Interobserver Agreement Across Subspecialties for Diagnosis of Differentiated Vulvar Intraepithelial Neoplasia and Predictive Values of 20 Histologic Features.

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Archives of pathology & laboratory medicine


CONTEXT.—: Differentiated vulvar intraepithelial neoplasia (dVIN) is a human papillomavirus-independent lesion with the potential for rapid progression to invasive squamous cell carcinoma (SCC). The histopathologic features of dVIN are diverse, have overlapping characteristics with lichen sclerosus (LS) and lichen simplex chronicus (LSC), and may be diagnosed by dermatopathologists or gynecologic pathologists because of the vulva's anatomic location.

OBJECTIVES.—: To identify the salient histopathologic features of dVIN, particularly those that predict progression to SCC, and to evaluate interobserver agreement in diagnosing dVIN within the same subspecialty and across subspecialties.

DESIGN.—: One general surgical pathologist, 2 pathology-trained dermatopathologists, and 1 gynecologic pathologist blinded to the final diagnoses were asked to record 20 histopathologic features and to provide their final interpretations on cases of dVIN (n = 65), LS (n = 126), LSC (n = 112), and LS with LSC (n = 6).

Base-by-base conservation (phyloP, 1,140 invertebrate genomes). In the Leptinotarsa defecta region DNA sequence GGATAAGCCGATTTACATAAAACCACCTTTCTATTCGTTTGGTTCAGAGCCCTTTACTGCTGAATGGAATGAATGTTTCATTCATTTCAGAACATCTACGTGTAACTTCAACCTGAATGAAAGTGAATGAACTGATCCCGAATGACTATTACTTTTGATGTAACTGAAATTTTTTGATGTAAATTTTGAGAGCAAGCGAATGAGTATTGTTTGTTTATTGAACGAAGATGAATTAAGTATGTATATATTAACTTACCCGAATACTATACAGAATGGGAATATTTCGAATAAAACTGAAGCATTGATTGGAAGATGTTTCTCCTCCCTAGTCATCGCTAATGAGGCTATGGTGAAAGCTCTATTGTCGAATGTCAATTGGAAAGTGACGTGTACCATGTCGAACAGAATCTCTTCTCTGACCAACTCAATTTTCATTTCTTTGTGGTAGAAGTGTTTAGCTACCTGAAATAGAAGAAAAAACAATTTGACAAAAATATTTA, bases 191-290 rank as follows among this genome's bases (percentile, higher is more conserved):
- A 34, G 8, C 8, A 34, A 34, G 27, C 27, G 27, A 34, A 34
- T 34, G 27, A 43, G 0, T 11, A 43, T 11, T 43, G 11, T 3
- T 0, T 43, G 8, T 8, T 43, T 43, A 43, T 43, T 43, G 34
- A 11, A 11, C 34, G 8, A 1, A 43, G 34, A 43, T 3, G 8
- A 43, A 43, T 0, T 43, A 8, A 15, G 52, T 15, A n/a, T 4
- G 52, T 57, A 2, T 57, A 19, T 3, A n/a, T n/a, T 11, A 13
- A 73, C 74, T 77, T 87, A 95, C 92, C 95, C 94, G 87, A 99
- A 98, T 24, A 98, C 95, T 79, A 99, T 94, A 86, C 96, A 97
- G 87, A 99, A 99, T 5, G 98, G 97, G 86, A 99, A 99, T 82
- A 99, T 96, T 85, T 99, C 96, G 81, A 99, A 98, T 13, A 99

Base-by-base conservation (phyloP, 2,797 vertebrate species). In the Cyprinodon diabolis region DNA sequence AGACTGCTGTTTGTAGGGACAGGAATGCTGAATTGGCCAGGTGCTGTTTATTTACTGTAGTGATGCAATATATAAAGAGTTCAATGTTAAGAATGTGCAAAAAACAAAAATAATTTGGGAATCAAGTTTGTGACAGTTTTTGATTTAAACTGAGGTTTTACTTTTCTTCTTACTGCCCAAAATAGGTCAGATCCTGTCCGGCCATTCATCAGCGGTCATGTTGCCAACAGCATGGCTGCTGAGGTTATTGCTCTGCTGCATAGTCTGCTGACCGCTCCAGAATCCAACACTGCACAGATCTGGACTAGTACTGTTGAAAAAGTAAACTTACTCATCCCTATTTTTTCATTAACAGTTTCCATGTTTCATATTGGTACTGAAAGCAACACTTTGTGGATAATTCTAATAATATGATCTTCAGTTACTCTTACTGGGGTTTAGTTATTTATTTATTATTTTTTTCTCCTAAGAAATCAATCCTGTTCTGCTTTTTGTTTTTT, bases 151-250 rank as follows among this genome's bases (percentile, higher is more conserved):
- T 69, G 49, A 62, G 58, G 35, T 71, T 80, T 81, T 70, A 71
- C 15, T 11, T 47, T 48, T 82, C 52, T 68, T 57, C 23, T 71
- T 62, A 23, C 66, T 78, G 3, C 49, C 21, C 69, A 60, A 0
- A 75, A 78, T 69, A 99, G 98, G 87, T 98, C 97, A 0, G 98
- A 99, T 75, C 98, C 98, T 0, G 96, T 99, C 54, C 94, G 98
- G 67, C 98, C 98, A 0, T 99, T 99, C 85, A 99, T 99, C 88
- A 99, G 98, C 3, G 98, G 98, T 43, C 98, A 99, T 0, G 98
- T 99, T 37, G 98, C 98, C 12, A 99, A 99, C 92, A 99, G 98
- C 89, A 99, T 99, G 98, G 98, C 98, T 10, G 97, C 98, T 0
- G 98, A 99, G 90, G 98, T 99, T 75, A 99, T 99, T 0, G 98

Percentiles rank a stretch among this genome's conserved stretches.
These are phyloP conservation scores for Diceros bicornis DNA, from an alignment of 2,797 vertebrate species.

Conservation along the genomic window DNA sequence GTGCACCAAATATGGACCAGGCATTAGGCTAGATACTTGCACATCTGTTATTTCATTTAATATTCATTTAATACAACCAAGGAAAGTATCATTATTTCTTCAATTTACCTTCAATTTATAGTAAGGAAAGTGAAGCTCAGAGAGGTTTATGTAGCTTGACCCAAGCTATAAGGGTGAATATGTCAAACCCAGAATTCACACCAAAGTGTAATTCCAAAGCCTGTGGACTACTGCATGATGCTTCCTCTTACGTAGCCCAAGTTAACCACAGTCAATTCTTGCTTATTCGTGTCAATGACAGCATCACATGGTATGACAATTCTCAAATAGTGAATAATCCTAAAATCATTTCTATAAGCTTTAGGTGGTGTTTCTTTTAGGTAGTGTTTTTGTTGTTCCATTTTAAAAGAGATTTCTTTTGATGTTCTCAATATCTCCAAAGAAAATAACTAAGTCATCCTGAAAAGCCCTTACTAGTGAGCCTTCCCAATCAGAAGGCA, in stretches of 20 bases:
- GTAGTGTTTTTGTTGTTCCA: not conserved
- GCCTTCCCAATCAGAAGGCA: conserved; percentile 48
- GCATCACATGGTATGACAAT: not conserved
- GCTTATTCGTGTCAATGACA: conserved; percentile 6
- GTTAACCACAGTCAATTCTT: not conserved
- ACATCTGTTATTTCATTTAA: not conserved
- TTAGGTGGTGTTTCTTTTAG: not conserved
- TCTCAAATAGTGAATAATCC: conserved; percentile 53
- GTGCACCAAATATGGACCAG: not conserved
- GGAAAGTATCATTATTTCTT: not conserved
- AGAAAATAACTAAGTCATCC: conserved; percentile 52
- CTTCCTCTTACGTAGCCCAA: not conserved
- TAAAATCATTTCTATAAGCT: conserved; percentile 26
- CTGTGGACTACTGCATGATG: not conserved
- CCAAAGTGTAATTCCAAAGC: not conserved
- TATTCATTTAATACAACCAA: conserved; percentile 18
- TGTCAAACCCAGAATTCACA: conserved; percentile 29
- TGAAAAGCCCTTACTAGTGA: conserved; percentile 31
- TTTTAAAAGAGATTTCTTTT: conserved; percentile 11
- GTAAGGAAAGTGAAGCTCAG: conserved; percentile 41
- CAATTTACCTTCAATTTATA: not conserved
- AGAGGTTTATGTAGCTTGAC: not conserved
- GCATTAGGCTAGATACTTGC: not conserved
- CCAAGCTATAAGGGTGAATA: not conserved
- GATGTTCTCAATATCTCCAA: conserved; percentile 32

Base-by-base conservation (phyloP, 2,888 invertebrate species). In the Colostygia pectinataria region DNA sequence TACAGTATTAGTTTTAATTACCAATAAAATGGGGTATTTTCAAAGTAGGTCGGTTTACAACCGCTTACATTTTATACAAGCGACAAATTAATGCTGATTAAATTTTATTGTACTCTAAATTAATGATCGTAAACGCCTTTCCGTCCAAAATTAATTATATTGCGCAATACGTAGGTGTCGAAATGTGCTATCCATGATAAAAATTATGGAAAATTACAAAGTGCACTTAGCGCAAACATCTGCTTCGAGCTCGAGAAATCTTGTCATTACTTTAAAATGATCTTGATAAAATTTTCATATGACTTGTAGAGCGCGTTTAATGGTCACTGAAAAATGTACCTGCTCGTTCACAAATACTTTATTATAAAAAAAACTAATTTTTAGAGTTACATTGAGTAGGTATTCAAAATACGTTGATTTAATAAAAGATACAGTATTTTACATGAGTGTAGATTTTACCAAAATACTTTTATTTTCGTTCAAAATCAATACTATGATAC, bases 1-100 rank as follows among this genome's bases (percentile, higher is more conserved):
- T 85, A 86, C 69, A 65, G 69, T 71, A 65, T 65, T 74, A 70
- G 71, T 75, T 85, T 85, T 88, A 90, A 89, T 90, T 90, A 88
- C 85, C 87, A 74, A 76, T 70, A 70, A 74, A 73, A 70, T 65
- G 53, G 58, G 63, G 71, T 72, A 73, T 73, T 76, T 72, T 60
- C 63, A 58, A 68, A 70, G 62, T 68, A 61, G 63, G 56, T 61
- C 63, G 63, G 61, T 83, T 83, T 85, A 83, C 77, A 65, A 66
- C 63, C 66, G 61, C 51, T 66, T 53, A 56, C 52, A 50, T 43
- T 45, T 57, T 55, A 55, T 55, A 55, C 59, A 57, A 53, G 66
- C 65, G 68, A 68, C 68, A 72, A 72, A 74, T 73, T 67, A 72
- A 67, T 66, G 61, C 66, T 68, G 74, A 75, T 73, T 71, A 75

RESULTS.—: Interobserver agreement for the 4 diagnoses and 10 histopathologic features was moderate. Logistic regression analysis indicated that keratin pearls, basal pleomorphism, and basal layer disarray were independent variables for diagnosing dVIN (coefficients 1.95, 1.97, and 0.91, respectively; P < .001) and progression to SCC (coefficients 1.96, 1.20, and 1.08, respectively; P < .001).

CONCLUSIONS.—: There is no single histopathologic feature pathognomonic for dVIN; however, the presence of keratin pearls, basal pleomorphism, and basal layer disarray should raise high suspicion for dVIN and concurrent SCC. Expertise in both dermatologic and gynecologic pathology is beneficial for diagnosing dVIN.


Online ahead of print.





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